What are the drivers of employee engagement in today’s fast-moving world?
There are a number of drivers that engage employees, but let me highlight two. First is career and skill development. People need to feel they are more marketable in the job market this year over last. They need to feel their skill set has improved this year over last. The second driver is appreciation. Employees do not want recognition, but to feel appreciated. Really appreciated. This is an area where most organizations fall short. They have recognition programs because they have been told to. But the day-to-day culture sends a very different message to their employees.
What makes a really effective employee engagement programme? Any best practices to share.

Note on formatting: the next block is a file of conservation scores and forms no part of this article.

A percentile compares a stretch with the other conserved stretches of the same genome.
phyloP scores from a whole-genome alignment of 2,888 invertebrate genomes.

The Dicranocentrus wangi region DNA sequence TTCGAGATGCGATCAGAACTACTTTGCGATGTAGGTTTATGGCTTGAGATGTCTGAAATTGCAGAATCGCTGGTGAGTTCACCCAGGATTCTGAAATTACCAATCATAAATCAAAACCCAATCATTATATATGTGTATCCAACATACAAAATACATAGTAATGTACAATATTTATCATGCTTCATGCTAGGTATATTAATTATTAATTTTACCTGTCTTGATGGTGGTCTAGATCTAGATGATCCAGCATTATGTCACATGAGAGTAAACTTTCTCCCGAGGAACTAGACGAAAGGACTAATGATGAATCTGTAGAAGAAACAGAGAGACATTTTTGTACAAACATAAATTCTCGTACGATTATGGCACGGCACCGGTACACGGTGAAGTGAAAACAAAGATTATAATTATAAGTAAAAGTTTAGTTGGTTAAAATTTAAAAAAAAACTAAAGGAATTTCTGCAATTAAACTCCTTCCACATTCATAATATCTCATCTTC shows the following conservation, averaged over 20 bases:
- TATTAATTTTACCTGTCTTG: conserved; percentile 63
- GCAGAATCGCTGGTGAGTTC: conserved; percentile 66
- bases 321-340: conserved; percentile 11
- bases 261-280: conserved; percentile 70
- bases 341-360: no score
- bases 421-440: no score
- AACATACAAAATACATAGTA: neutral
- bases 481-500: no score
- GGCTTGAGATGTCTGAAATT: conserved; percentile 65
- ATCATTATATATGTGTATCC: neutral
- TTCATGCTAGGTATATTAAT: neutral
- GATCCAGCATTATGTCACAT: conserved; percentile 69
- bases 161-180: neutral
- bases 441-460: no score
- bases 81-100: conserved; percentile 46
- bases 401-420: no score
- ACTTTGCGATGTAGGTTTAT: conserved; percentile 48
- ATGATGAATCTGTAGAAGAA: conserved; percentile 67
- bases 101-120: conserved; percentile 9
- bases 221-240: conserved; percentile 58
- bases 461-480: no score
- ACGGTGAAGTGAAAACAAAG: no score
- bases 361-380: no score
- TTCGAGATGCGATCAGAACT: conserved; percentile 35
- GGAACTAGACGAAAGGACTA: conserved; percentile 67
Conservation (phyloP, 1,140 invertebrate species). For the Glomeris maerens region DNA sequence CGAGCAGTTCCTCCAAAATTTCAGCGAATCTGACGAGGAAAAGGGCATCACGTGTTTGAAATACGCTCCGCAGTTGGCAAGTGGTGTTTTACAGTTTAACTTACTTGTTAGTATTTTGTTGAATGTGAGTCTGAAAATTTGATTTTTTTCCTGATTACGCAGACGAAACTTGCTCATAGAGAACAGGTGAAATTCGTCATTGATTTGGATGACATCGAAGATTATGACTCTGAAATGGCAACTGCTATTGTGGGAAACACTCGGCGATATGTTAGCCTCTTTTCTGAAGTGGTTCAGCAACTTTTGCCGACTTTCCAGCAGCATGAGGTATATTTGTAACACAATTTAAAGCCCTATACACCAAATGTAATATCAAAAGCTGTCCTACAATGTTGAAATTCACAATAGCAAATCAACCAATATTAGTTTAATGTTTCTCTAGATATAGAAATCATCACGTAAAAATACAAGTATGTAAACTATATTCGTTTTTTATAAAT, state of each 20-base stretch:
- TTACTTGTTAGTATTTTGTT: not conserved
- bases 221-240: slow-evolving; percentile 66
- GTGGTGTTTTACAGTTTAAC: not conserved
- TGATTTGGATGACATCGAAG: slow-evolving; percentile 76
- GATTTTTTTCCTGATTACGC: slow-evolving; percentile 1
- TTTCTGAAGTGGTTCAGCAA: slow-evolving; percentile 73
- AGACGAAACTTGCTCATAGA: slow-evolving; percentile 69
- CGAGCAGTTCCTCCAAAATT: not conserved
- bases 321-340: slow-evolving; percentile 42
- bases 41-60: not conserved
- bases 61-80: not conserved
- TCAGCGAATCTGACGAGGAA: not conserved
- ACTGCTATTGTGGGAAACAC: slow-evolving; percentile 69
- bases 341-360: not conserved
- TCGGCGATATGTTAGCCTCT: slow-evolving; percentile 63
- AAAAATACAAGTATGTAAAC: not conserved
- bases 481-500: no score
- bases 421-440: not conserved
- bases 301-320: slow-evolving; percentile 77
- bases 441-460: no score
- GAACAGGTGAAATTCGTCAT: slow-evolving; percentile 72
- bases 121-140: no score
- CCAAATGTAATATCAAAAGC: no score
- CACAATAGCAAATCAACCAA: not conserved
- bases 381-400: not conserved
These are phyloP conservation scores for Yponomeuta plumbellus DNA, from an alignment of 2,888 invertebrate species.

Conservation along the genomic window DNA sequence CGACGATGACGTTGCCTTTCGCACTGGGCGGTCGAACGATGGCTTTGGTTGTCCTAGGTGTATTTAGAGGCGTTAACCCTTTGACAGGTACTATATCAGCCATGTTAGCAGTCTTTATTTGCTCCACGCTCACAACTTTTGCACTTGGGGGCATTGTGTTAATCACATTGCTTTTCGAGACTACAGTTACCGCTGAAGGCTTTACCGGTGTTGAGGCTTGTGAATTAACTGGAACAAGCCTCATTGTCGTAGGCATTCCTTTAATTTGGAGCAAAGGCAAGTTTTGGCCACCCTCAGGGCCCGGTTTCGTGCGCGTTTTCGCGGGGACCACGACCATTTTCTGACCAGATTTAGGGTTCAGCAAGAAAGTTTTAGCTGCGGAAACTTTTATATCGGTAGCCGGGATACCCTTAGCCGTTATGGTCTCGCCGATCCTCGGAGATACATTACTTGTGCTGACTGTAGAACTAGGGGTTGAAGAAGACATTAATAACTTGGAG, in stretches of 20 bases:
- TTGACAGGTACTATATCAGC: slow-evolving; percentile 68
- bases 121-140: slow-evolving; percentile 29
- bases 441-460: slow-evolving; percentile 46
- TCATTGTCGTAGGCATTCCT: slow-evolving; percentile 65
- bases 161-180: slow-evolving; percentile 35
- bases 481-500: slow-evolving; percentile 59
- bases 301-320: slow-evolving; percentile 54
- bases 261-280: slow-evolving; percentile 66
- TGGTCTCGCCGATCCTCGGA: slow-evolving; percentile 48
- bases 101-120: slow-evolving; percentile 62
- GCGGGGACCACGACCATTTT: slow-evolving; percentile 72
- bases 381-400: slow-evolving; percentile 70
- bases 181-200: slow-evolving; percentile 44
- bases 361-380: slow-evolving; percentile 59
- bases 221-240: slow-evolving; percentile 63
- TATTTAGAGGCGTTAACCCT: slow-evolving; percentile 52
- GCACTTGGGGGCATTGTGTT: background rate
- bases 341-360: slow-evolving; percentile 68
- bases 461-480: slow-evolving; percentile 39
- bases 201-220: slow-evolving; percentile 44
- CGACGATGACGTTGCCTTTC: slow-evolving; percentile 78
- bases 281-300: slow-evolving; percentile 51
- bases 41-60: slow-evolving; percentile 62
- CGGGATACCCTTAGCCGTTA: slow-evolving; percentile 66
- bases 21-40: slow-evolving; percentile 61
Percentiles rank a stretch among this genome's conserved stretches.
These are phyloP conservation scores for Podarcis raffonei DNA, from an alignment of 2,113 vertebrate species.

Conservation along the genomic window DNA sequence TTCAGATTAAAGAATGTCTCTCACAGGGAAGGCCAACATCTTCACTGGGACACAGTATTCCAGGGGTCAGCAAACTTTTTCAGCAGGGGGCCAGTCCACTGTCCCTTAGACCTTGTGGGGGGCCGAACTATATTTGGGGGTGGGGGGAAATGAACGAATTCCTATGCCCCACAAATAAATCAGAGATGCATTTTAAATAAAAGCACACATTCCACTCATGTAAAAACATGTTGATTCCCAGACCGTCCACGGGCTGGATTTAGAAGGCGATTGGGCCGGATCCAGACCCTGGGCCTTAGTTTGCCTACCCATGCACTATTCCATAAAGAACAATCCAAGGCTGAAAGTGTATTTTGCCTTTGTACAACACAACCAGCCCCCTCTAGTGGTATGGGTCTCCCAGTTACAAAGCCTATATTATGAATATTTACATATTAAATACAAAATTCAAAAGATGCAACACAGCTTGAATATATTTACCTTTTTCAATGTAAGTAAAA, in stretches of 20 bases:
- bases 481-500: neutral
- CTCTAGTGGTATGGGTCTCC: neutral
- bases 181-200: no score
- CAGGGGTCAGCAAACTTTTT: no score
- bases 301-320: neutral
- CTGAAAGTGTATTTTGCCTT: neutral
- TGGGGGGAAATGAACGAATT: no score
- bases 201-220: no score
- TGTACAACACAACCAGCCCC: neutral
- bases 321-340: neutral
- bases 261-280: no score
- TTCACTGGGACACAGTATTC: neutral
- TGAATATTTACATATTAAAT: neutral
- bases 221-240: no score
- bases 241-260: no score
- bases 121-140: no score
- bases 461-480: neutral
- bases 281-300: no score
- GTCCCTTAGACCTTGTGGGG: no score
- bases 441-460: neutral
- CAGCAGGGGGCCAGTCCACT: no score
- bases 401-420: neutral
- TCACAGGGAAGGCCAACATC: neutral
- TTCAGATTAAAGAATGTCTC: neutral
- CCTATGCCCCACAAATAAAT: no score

The most effective program is not making it a program. At the center of engagement are two things. Engagement is personal and about relationships. Organizations that remember those two factors are more successful than others. To make engagement effective it needs to become part of your culture. It needs to be reflected in your leadership and management style. Engagement has to be woven into the way we work. One key we work on with clients is changing the way they meet. Your meetings and dialogue should reflect engagement. If implemented well, employee engagement becomes part of the fabric of your culture and how you operate affects everything from hiring to decision making and from leadership to the way you let people go.